THERE was victory for protesters as official recognition was granted to the universities union by Coventry University following widespread condemnation and a staff pay and conditions dispute.
The Coventry University Group (CUG) – a subsidiary company of the university – will now allow the University and College Union (UCU) to represent staff employed by the group’s CU campuses after weeks of collective action and strikes against a so-called ‘sham union’.
At a meeting yesterday, both sides reached an agreement in principle to grant the UCU ‘voluntary recognition’.
This will allow UCU to formally represent academic staff at the CU group on key issues including pay and working conditions.
As we reported, the UCU claimed the CUG exploited a legal loophole and set up a ‘sham’ trade union – the Staff Consultative Group.
The CUG signed a recognition agreement for it to represent staff – denying them official UCU representation.
The union and employer have issued a joint statement welcoming the development as a ‘positive outcome’ and confirming further details will be finalised in the coming weeks.
It said: “Members of the CUG leadership team met with the UCU on Thursday, May 17 to discuss trade union recognition at the group’s three CU campuses – CU Coventry, CU Scarborough and CU London.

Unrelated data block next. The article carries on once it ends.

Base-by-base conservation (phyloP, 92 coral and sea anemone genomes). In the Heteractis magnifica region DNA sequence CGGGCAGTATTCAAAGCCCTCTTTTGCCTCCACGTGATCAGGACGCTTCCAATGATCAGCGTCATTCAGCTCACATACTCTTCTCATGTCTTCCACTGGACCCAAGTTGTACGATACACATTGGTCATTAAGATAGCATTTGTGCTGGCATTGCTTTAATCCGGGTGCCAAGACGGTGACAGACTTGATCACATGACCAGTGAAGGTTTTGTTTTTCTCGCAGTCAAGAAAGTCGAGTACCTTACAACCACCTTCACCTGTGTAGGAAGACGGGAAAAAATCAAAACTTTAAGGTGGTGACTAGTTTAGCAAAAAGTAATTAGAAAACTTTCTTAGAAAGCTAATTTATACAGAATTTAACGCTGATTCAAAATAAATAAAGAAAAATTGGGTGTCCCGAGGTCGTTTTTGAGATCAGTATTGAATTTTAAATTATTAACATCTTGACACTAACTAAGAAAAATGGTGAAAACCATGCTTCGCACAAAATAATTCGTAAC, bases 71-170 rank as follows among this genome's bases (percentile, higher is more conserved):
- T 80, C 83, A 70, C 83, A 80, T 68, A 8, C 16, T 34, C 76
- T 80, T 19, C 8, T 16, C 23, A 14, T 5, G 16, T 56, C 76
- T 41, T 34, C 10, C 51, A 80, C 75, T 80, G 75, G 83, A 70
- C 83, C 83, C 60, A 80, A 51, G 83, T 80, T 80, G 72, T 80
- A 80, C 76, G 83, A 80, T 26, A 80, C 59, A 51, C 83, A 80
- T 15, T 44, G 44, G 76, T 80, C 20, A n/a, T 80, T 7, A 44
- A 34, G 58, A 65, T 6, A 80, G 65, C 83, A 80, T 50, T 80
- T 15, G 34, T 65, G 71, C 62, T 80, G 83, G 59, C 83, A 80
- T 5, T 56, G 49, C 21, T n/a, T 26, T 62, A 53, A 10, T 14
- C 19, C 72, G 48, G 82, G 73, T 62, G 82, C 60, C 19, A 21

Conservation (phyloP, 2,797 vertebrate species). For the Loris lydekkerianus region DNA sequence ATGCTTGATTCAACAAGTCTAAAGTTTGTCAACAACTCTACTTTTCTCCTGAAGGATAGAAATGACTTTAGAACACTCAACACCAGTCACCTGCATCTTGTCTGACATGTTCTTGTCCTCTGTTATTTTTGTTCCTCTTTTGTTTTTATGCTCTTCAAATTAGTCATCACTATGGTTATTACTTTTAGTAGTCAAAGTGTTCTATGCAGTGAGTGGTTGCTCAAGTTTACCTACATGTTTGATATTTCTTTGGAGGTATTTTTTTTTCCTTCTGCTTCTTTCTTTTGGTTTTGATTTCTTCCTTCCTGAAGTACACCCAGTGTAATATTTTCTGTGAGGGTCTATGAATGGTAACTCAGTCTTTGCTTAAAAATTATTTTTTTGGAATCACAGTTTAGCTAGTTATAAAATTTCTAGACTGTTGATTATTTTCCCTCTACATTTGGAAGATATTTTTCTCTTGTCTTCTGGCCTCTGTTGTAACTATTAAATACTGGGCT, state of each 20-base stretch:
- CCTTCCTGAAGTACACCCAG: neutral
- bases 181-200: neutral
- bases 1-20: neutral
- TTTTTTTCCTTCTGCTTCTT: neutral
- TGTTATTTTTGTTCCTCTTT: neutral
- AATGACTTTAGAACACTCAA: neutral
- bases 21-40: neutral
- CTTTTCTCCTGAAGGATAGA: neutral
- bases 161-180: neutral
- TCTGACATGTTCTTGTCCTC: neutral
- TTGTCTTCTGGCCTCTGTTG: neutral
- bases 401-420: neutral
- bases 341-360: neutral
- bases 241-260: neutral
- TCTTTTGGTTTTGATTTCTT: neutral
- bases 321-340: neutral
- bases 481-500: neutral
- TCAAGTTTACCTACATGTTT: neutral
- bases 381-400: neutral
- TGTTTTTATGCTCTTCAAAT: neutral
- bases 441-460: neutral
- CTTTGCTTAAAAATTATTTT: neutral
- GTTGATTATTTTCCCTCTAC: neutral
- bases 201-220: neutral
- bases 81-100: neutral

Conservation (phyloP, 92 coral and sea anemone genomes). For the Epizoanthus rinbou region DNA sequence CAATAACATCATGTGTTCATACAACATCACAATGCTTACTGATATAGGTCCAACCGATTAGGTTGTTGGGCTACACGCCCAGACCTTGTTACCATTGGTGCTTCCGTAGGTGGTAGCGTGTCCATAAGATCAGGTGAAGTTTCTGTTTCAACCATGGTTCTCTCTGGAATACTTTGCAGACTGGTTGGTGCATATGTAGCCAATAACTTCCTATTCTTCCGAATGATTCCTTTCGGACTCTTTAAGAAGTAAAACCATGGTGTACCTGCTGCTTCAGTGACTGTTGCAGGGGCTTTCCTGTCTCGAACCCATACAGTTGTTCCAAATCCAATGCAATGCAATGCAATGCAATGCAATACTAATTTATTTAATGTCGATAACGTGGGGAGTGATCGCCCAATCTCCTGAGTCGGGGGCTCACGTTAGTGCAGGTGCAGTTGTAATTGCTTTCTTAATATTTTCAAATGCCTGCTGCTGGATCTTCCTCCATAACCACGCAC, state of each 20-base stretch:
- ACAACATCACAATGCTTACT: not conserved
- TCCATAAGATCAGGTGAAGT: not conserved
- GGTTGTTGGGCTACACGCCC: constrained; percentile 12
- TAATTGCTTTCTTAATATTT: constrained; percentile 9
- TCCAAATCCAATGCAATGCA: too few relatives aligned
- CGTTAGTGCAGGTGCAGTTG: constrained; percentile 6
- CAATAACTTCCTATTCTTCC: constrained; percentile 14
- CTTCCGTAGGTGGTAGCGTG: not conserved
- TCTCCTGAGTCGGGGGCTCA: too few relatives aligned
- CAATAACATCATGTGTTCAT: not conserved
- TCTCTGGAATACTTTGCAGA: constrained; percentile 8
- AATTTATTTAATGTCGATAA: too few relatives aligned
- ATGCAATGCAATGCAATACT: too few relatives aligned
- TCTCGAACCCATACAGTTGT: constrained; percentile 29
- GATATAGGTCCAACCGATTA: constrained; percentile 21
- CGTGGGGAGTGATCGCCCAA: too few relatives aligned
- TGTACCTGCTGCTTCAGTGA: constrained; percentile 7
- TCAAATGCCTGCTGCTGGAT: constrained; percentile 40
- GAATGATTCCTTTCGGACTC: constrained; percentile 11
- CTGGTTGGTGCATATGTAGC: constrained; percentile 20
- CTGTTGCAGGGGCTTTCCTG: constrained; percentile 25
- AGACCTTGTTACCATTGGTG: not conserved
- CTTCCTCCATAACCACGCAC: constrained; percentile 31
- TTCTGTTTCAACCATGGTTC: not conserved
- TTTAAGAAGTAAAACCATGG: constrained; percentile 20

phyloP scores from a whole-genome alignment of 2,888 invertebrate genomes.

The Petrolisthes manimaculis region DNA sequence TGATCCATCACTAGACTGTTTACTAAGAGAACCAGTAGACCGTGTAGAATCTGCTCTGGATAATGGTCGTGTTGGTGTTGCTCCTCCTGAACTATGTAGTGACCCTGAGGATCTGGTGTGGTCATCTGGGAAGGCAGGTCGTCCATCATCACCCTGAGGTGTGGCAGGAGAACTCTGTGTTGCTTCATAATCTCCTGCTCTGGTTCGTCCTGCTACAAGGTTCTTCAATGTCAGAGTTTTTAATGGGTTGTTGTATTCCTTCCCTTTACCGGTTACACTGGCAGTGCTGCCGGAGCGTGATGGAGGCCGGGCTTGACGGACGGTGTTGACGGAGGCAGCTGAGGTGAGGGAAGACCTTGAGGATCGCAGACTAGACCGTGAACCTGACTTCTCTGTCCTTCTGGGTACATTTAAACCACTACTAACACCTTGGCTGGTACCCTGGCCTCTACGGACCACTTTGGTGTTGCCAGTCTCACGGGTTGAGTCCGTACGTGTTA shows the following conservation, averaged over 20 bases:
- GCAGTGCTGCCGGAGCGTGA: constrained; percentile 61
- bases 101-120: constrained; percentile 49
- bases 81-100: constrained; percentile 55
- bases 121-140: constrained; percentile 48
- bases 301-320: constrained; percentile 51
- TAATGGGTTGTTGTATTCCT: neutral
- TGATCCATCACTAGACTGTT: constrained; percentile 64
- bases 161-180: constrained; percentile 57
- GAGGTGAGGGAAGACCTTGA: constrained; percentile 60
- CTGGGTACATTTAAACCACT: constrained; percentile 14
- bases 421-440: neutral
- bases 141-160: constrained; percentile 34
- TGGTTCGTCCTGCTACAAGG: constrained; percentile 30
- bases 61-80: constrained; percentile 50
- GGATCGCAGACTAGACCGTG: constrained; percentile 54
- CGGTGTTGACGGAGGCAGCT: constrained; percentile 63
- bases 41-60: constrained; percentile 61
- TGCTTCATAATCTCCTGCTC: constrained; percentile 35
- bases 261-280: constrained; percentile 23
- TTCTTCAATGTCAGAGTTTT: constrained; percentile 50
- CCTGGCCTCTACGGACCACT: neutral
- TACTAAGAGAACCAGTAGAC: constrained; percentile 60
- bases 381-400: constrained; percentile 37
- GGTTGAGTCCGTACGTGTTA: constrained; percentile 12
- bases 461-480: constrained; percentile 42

“Following constructive discussions, we have an agreement in principle for voluntary recognition of UCU as a trade union for academic staff at the CU campuses, working alongside the Staff Consultative Group and others.
“Further details will be finalised in the coming weeks.
“We are pleased that this presents a positive outcome for colleagues in this group of campuses and look forward to confirming the next steps.”
Following condemnation from union chiefs, MPs, councillors and university officials – and two high-profile demonstrations in the city – staff seeking representation from the UCU in their staff conditions and pay dispute finally have it.
As we revealed last month, figures obtained by the Coventry UCU show inferior pay and pension schemes and often longer working hours for staff at the CUG.
It appeared dialogue had broken down following strikes with the university claiming the UCU had ‘reneged’ on its commitment for calm negotiations.
But the UCU claimed there was little need for negotiations and said the dispute could end once the UCU was recognised as the official union of the CUG – in line with staff ‘statutory rights’.
UCU general secretary Sally Hunt said: “I’m pleased that we have been able to reach an agreement that grants academic staff at the CU campuses the union recognition they have campaigned so long for.
“We hope that this will be the start of constructive industrial relations in those campuses and we thank everyone who has supported this campaign from the start.”
There was notable criticism from city MP Jim Cunningham who submitted an early day motion to parliament to debate the creation of the ‘sham union’.
Letters of objection were sent by prominent city councillor John Mutton, Erdington MP Jack Dromey and high-ranking officials and staff from other universities.
Over 10,000 people signed a petition named ‘Stop the anti-union dirty tricks in the Coventry University Group’.